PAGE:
White Cedar in Full Bloom,
Cap Estate, St. Lucia AAAAAAAAAAAAAAALots of talk about Positive Visualization these days – The Secret and so many other self-advancement gurus tout it as the cure for all our ills; it’s definitely an interesting concept. The technique of positive visualization is to me, basically a good one – you think positively about what you want to achieve, then see yourself doing it – your body and mind then get accustomed to the idea that you can actually do that thing. I’m not so sure about the extremes to which The Secret says it works though. For those who haven’t read the book or seen the movie, basically you tell the universe what you want, imagine you already have it (making sure you utter no negatives there) then the universe will deliver it to you – simple genie in the bottle with unlimited rollover wishes.
Back to reality here. My life the last too many years has been a matter of living immersed in clutter, and in recent years it’s begun to bug me big time, to the point I feel like all the clutter is almost stuck to my skin. I began to realize my surroundings were greatly affecting my ability to think clearly – to conceive, plan, do, rest. I think the scales tipped for me one day when I was driving past the Sagicor Building (Choc Bay, St. Lucia). I saw a young man dressed oh so neatly in his climate-inappropriate long-sleeve shirt, tie and dark pants, waiting for a bus I guess; surrounded by unkempt weeds as tall as he was, soft-drink bottles and plastic bags and general roadside dirt. It occurred to me that living in this setting - cluttered, bedraggled and dirty can’t engender a positive vibe in the minds of our people.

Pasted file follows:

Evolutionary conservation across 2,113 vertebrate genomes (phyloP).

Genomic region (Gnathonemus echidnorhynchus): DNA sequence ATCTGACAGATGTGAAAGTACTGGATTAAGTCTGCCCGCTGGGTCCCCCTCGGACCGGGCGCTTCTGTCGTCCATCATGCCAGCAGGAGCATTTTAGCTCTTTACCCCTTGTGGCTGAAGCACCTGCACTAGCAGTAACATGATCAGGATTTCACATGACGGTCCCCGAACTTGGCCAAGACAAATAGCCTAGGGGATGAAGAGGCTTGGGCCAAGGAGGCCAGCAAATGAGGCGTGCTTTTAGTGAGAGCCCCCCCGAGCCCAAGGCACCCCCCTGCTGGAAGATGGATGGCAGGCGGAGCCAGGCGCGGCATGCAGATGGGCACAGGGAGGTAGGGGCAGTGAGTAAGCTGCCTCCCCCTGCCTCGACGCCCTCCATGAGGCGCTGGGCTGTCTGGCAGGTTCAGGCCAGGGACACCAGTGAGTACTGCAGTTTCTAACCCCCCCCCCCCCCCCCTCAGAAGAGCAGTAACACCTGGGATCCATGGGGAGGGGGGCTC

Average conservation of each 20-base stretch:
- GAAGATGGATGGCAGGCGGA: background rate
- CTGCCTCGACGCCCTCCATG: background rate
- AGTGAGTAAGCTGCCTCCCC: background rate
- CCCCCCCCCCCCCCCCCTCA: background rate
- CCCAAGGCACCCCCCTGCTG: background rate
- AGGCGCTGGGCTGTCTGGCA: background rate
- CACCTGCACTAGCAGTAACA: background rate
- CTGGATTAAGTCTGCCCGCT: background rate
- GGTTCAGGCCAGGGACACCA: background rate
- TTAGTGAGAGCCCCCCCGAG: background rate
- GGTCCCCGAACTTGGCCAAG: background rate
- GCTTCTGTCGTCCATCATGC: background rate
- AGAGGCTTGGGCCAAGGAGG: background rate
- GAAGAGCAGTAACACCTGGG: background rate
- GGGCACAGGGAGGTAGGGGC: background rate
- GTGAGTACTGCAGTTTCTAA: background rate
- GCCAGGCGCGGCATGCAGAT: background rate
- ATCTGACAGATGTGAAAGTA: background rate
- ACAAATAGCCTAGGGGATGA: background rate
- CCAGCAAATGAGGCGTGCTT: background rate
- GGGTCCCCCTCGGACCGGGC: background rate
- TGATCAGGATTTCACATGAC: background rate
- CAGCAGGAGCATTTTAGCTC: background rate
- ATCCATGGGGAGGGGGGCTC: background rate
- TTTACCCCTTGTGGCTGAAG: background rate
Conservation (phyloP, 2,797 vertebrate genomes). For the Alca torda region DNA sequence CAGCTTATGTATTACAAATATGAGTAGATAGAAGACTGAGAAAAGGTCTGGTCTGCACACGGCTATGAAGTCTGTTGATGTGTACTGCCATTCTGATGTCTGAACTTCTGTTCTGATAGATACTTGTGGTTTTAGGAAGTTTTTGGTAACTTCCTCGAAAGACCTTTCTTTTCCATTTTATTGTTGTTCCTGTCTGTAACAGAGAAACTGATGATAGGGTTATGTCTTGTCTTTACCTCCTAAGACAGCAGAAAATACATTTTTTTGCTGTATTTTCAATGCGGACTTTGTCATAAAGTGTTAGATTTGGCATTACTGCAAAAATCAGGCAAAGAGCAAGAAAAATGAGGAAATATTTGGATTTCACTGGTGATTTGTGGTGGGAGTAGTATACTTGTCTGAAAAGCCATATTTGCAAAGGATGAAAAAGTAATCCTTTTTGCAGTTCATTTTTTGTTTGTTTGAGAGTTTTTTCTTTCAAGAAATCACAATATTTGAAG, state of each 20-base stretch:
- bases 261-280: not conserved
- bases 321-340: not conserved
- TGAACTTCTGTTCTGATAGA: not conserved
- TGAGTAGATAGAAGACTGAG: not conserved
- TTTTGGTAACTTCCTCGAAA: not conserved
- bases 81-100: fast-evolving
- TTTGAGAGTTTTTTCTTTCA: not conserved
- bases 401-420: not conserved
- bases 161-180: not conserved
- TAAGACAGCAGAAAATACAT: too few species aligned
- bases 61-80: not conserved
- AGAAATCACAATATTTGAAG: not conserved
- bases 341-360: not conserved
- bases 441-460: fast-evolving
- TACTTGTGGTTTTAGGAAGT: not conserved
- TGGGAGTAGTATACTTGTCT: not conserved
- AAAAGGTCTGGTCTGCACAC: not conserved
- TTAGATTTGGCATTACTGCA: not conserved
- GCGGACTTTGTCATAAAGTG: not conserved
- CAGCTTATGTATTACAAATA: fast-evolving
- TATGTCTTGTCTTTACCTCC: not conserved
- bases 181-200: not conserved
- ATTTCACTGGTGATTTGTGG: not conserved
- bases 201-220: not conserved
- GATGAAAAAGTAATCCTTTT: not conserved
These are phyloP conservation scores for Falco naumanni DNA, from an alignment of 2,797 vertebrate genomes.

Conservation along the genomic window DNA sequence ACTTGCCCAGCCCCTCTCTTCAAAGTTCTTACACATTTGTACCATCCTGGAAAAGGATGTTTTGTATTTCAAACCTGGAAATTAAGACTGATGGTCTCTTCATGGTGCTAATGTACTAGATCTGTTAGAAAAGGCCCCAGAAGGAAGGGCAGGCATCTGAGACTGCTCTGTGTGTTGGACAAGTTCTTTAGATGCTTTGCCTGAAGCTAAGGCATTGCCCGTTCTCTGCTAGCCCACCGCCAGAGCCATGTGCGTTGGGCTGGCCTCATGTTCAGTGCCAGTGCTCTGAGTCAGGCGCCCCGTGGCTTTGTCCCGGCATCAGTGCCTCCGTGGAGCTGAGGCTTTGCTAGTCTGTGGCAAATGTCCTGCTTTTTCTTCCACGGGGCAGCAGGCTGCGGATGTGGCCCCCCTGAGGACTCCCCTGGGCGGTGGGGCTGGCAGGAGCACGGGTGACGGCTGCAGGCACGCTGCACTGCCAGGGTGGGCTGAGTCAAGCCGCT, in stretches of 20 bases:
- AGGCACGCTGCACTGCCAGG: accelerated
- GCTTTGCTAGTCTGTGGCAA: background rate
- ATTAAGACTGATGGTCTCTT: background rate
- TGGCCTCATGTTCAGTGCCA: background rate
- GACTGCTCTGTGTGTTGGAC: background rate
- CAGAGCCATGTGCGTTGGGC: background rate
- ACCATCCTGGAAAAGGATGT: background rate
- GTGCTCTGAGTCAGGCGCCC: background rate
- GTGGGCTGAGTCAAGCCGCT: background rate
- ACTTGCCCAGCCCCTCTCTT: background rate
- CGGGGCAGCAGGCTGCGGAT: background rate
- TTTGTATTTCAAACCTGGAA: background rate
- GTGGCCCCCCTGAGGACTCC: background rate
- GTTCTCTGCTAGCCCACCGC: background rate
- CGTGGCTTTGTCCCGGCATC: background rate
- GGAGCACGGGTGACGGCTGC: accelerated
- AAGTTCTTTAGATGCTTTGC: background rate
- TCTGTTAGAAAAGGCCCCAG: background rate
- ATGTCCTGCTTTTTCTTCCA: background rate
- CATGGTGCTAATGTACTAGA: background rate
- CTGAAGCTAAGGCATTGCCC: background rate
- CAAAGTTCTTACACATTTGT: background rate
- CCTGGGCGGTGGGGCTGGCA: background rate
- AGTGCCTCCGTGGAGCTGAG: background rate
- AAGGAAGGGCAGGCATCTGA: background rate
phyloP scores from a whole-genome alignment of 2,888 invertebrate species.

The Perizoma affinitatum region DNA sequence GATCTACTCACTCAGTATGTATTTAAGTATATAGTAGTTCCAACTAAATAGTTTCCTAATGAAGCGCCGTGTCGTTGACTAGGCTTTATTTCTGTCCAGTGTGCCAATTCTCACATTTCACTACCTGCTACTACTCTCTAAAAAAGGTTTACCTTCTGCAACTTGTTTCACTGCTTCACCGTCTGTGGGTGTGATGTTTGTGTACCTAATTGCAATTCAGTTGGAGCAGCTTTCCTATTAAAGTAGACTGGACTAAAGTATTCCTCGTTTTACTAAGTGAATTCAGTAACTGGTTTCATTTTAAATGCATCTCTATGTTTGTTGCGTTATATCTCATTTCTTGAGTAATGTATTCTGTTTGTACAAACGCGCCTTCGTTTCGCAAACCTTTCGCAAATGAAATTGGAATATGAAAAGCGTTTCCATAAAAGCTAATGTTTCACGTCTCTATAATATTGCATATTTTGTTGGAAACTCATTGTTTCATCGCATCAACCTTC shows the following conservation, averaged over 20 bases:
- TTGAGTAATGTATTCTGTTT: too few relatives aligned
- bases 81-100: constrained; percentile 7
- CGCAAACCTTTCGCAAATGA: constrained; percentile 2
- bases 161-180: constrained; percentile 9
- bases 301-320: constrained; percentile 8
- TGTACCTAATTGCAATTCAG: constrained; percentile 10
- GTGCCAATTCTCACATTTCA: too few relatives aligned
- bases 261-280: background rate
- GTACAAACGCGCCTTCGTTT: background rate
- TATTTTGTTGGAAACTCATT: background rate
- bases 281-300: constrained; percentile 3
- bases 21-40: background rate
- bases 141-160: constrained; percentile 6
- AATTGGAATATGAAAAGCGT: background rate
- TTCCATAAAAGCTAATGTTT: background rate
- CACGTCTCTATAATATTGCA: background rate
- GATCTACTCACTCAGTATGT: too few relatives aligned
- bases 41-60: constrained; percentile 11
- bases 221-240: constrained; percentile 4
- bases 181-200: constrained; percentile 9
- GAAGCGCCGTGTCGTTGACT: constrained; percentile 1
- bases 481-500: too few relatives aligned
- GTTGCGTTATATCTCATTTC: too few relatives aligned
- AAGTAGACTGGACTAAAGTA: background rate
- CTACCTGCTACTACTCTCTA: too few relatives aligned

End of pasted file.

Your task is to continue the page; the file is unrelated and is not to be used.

Maybe we get used to what we have around us, maybe learning to ignore it until the blindfold wears thin and we start to see what’s really there. After that incident I haven’t stopped considering the effect what we see in our living spaces has on us and our ability to visualize anything else. And why are so many people seemingly oblivious to this?
I think as far as St. Lucia goes, it has a lot to do with one thing that’s missing from our school system – Art. Teaching art in primary and secondary schools is basically about learning to see and to feel, recognize and appreciate beauty, whatever style it’s wearing and of course, to explore but that's another issue. And I think this is supposed to be part and parcel of human life, but somehow in St. Lucia, it’s got lost in, or never grew through those tall weeds by the wayside. I’m not demeaning my Lucian people, just suggesting a theory that might partly explain the lack of good design and general housekeeping we see all around us. It’s not that there aren’t any people capable of delivering the beauty, the need for it just doesn’t seem to be recognized and we end up with another rough-edged concrete box destined to grow more tall weeds in it’s front yard.
Not a complete line of thought yet, but those who figure I have a point, don’t give up believing we can make a change – and just for good measure, close your eyes and rub the lamp, hard.